Earlier this week six Bangladeshi men accused of belonging to an Islamist militant group were convicted and sentenced to death for their role in the killing of a prominent LGBTQ rights activist and his friend in 2016.
Xulhaz Mannan, also known as Julhas Mannan, and his friend, Tonoy Mahbub Rabbi, were hacked to death by machetes wielded by six men who posed as couriers delivering a parcel, in order to elude security guards at Mannan’s apartment in the capital city of Dhaka.
After attacking a security guard, the six entered Mannan’s apartment, killing both men. The assassins, who were also armed with guns, escaped the building through a narrow alley, opening fire on police as they left.
Friends of Mannan, who had worked as an employee for the U.S. Agency for International Development, said at the time they believed Mannan was targeted for his pro-LGBTQ activism, as Bangladesh had been experiencing a slew of killings targeting intellectuals, atheists, members of religious minority groups, and human rights activists with views critical of or contrary to Islam or Islamic law, reports The New York Times.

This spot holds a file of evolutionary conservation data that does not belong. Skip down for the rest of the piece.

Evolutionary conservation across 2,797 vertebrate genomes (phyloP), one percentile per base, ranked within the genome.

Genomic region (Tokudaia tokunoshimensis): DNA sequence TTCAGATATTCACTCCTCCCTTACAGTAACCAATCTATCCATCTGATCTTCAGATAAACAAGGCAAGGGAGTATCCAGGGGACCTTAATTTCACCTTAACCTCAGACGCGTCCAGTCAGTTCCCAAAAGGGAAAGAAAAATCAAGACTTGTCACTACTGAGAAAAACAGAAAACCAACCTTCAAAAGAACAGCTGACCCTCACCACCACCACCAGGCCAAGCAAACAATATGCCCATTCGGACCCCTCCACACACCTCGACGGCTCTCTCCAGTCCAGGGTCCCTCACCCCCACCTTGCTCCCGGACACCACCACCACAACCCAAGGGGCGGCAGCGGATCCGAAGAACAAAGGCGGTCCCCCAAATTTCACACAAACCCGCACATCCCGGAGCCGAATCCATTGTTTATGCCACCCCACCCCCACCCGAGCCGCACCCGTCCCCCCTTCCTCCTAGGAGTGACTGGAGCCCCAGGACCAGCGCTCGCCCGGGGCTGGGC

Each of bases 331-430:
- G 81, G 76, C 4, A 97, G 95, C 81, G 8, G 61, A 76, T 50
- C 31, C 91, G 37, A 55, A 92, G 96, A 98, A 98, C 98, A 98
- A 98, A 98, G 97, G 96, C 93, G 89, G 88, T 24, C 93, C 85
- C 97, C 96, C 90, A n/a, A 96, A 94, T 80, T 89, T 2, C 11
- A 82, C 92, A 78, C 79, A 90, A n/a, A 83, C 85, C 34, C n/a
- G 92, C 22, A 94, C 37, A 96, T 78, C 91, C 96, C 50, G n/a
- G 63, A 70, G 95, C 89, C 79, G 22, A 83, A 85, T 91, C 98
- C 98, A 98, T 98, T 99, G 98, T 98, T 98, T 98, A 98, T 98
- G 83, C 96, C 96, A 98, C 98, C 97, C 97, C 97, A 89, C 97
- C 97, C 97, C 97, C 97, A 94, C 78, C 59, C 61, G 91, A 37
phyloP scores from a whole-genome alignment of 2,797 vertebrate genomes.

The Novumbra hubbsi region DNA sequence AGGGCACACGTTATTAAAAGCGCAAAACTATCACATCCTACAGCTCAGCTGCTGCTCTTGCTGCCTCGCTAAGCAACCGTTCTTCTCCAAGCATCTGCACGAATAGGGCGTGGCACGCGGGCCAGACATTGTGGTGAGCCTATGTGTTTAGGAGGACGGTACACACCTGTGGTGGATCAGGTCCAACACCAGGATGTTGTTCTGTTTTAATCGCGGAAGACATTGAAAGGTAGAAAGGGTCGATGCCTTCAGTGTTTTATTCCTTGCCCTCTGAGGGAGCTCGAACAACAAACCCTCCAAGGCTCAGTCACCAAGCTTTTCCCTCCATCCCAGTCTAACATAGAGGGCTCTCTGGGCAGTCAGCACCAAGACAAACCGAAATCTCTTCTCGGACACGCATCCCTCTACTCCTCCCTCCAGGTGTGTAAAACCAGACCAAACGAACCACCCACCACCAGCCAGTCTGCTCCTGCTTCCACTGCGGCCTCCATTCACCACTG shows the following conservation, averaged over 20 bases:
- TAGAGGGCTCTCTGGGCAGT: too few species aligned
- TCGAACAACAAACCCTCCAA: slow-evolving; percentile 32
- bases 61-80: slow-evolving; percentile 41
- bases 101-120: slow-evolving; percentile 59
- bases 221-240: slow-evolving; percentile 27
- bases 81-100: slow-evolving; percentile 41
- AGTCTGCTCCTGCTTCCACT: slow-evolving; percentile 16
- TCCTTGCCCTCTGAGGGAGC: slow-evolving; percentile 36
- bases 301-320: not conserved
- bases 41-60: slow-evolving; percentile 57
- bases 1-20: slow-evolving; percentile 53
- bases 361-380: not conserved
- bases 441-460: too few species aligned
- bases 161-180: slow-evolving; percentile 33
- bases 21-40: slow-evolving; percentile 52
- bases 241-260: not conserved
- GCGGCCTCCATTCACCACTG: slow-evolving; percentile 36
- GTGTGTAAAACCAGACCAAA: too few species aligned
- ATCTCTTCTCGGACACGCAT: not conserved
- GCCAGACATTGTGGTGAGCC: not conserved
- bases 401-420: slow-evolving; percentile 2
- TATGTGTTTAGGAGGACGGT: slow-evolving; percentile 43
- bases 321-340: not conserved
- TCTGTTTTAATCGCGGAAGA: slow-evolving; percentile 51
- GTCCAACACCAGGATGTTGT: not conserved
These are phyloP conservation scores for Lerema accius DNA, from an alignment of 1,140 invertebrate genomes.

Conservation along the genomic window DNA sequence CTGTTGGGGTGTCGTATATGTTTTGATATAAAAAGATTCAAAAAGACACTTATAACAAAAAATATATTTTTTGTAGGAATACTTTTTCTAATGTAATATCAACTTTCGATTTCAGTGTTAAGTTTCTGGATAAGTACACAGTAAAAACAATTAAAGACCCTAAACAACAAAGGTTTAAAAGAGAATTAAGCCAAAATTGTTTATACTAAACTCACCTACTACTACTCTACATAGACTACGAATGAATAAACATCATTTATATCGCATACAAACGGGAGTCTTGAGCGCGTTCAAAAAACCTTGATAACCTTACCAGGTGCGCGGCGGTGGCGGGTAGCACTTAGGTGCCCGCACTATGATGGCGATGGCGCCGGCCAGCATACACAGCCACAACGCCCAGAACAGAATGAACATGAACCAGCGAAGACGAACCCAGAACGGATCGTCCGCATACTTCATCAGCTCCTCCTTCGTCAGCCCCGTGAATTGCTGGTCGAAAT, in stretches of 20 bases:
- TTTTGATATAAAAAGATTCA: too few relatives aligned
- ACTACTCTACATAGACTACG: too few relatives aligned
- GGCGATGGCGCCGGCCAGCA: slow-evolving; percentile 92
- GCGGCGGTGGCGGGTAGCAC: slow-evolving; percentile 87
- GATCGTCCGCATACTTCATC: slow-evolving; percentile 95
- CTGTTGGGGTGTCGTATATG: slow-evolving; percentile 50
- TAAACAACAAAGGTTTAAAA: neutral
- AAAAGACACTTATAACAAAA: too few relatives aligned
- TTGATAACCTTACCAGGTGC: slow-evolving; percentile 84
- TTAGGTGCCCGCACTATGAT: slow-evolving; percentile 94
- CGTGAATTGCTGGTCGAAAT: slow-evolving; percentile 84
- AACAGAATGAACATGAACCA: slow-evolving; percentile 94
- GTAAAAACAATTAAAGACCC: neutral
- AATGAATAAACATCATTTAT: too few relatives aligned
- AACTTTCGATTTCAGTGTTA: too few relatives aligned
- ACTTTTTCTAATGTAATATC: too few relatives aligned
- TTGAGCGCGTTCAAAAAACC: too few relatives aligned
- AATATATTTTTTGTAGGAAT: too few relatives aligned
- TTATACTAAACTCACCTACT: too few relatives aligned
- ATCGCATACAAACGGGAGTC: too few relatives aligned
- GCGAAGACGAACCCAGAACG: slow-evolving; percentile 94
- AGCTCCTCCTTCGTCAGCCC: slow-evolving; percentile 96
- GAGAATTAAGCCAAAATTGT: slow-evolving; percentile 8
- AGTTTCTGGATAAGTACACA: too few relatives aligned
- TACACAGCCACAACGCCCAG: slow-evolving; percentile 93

Just weeks prior to his death, Mannan had tried to organize a march for LGBTQ youths in April 2016, but that event was canceled due to fears of a backlash from conservative and Islamic activists, especially after threats of violence were lodged against organizers. Mannan had previously started an LGBTQ magazine, Roopbaan, in 2014 — a radical act in a conservative Islamic-majority country where same-sex relations are illegal.
Prosecutors claimed the six men who were convicted were members of Ansar al-Islam, a banned militant group that local news outlets have connected to Al-Qaeda. Four of the men are currently in jail, with two others, including Syed Mohammad Ziaul Haque, a former major fired by the Bangladeshi Army who is alleged to have taken part in a 2012 attempted coup, remain at large.
“They decided to slay the victims for their involvement in gay rights activism,” a special anti-terrorism tribunal in Dhaka said on Tuesday in announcing the men’s convictions. “All the convicts had the same intention. They wanted to prevent them from practicing their freedom and create fear among the other people from expressing their opinion.”
Khairul Islam, a lawyer for the defendants, said he would appeal the case and denied the men belonged to the militant Islamic group.
Golam Sharuar Khan Zakir, the public prosecutor in the case, called the verdict a “strong message” for members of Ansar al-Islam, which is operational in Bangladesh.
“We are happy with the verdict. We believe that justice for Xulhaz and Tonoy is served.”
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